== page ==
Early voting in city races just isn't cutting it


On the first day of early voting, 50 people showed up at the Las Vegas city clerk's office to cast their ballots.

It was, in retrospect, a crowd.

On Monday, 19 voters showed up at that polling place.

Early voting started Saturday and runs through June 1 at most locations. Turnout so far in most of the municipal elections has been low, as expected.

Of the 216,000 registered active voters in the city of Las Vegas, 2,736 had voted by the end of Wednesday.

Most city residents can vote in a single race for a municipal court judgeship.

The 28,000 voters in Ward 5 also can pick their representative to the City Council.

Election authorities expect turnout in most of Clark County will be about 10 percent of eligible voters.

North Las Vegas also is holding an election for a city council seat. Out of the 13,218 voters in Ward 2, 250 have cast ballots.

There are pockets of participatory democracy in the Las Vegas Valley. Turnout has been higher in Boulder City and Mesquite, which have competitive mayoral races.

In Boulder City, 1,067 people out of 10,082 have voted.

In Mesquite, 1,351 out of 5,833 eligible voters have cast their ballots.

Despite the relative obscurity of the races in the city of Las Vegas, the candidates are working to get voters to the polls by knocking on doors, making phone calls and stuffing mailboxes with fliers.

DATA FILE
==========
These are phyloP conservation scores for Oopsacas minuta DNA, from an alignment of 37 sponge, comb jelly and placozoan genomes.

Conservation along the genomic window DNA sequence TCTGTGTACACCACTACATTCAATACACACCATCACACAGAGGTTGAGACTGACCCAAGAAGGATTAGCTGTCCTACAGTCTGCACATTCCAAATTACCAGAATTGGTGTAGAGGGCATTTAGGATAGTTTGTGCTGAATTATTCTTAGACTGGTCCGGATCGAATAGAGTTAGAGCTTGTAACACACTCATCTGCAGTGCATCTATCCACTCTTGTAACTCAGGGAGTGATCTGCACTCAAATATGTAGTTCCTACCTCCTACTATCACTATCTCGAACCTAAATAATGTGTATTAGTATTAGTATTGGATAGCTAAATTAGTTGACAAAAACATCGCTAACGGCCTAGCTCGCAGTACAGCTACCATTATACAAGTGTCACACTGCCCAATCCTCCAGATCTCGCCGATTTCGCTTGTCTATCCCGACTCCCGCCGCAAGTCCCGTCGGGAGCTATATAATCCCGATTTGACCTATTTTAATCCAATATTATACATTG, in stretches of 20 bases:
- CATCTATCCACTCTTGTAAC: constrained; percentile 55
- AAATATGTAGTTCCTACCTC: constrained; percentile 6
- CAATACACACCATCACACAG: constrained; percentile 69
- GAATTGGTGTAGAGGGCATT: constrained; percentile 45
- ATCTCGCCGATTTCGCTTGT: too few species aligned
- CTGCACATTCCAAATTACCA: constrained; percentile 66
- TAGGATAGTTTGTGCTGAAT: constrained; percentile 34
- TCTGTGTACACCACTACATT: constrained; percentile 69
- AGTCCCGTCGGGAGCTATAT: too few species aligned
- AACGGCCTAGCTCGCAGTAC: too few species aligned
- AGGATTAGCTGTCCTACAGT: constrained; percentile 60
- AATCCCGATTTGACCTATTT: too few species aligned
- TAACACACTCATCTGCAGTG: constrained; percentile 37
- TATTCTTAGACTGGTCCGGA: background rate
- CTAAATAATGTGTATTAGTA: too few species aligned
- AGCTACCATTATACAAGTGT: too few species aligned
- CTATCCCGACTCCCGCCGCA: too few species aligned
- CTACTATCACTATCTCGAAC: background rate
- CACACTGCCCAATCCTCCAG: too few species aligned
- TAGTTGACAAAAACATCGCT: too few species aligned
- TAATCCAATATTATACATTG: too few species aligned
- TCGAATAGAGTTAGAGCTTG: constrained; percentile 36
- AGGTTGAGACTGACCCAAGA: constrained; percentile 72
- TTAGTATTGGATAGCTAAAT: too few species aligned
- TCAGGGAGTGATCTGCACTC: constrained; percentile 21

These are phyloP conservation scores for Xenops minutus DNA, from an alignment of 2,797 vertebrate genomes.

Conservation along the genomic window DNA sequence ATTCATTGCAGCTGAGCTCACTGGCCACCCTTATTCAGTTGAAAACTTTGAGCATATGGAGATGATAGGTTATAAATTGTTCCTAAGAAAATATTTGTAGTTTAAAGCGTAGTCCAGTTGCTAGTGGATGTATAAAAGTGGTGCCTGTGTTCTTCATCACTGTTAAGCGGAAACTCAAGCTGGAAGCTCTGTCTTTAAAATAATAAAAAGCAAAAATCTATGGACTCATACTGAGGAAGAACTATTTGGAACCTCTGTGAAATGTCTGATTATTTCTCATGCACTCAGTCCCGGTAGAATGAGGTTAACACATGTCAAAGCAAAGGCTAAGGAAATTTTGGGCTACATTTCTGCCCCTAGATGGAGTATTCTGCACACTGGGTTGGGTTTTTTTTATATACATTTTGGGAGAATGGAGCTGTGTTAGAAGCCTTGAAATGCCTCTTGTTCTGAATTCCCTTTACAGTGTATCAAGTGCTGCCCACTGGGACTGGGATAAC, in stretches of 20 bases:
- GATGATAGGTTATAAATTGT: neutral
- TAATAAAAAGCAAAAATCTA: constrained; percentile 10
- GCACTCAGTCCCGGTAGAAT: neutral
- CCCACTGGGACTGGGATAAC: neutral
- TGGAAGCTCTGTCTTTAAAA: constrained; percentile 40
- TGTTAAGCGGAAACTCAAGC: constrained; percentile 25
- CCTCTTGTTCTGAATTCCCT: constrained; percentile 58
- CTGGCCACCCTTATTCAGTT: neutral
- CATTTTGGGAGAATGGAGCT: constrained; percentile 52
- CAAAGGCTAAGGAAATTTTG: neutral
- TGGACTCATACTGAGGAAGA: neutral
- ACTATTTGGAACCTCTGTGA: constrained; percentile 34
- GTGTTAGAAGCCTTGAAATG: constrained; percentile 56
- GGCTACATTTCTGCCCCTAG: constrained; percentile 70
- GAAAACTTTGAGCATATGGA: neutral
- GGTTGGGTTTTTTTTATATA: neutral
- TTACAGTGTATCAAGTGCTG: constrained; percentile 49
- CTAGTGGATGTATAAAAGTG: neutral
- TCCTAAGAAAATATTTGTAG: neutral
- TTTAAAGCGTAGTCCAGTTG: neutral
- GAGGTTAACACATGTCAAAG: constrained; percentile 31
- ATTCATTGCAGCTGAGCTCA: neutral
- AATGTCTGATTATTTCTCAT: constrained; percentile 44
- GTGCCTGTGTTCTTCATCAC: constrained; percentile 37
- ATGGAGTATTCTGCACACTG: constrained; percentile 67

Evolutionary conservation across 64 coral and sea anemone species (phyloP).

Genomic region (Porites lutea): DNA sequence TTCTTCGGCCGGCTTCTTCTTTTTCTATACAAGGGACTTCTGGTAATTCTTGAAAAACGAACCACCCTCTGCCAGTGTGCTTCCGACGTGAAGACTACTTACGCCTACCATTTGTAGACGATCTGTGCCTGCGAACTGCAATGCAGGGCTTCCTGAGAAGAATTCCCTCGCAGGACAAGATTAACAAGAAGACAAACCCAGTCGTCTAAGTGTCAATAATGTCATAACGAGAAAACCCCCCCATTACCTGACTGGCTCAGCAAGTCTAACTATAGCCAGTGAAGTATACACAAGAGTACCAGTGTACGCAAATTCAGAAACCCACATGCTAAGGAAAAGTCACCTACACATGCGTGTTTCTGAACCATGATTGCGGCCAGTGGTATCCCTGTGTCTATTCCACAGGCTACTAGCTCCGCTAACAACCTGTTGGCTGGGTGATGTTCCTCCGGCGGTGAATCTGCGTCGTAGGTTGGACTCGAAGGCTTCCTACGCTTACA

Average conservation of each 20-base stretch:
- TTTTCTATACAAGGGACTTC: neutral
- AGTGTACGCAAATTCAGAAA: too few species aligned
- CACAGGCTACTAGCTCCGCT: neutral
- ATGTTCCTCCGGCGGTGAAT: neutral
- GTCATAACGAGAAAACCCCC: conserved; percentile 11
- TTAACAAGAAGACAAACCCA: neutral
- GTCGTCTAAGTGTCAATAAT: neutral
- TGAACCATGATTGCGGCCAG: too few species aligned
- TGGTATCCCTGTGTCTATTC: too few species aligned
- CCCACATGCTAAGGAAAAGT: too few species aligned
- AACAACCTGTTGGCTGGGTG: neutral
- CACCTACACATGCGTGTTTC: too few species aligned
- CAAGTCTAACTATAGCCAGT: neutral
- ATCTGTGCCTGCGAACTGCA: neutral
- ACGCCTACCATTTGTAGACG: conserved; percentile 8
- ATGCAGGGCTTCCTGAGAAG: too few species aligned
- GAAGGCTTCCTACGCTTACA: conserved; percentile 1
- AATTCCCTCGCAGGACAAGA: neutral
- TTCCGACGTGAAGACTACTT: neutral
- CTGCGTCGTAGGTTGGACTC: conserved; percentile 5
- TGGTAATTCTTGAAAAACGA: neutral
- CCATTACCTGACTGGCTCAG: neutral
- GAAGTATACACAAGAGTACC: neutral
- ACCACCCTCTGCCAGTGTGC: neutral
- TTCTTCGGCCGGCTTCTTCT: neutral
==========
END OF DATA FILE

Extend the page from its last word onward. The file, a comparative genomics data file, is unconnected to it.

"I think every campaign is facing the same problems," said Gary Gray, a campaign consultant to council candidate Stacie Truesdell and judicial hopeful Martin Hastings. "We're telling people so they know where early voting places are, when election day is. But the fact is, most people just don't vote in city elections, especially when one or two races are on the ballot."

Political consultant Jim Ferrence, who represents Ricki Barlow for council and Lynn Avants for the judge's seat, said the campaigns are now focusing on getting those voters to the polls who historically have shown up for almost every election.

"A couple thousand votes, a small number will determine the outcome of the election," Ferrence said. "It makes every vote count that much more."

Gray said he favors moving the municipal elections to even years, when they would coincide with Clark County, state and federal elections, to boost participation.

Ferrence, though, said the city races would get "lost in the shuffle" of the other races.

He pointed to the Clark County Commission seats, which are chosen at the same time as the higher elected positions.

"Local politics are most influential on a person's life, and they should have the opportunity to stand alone," he said.

 

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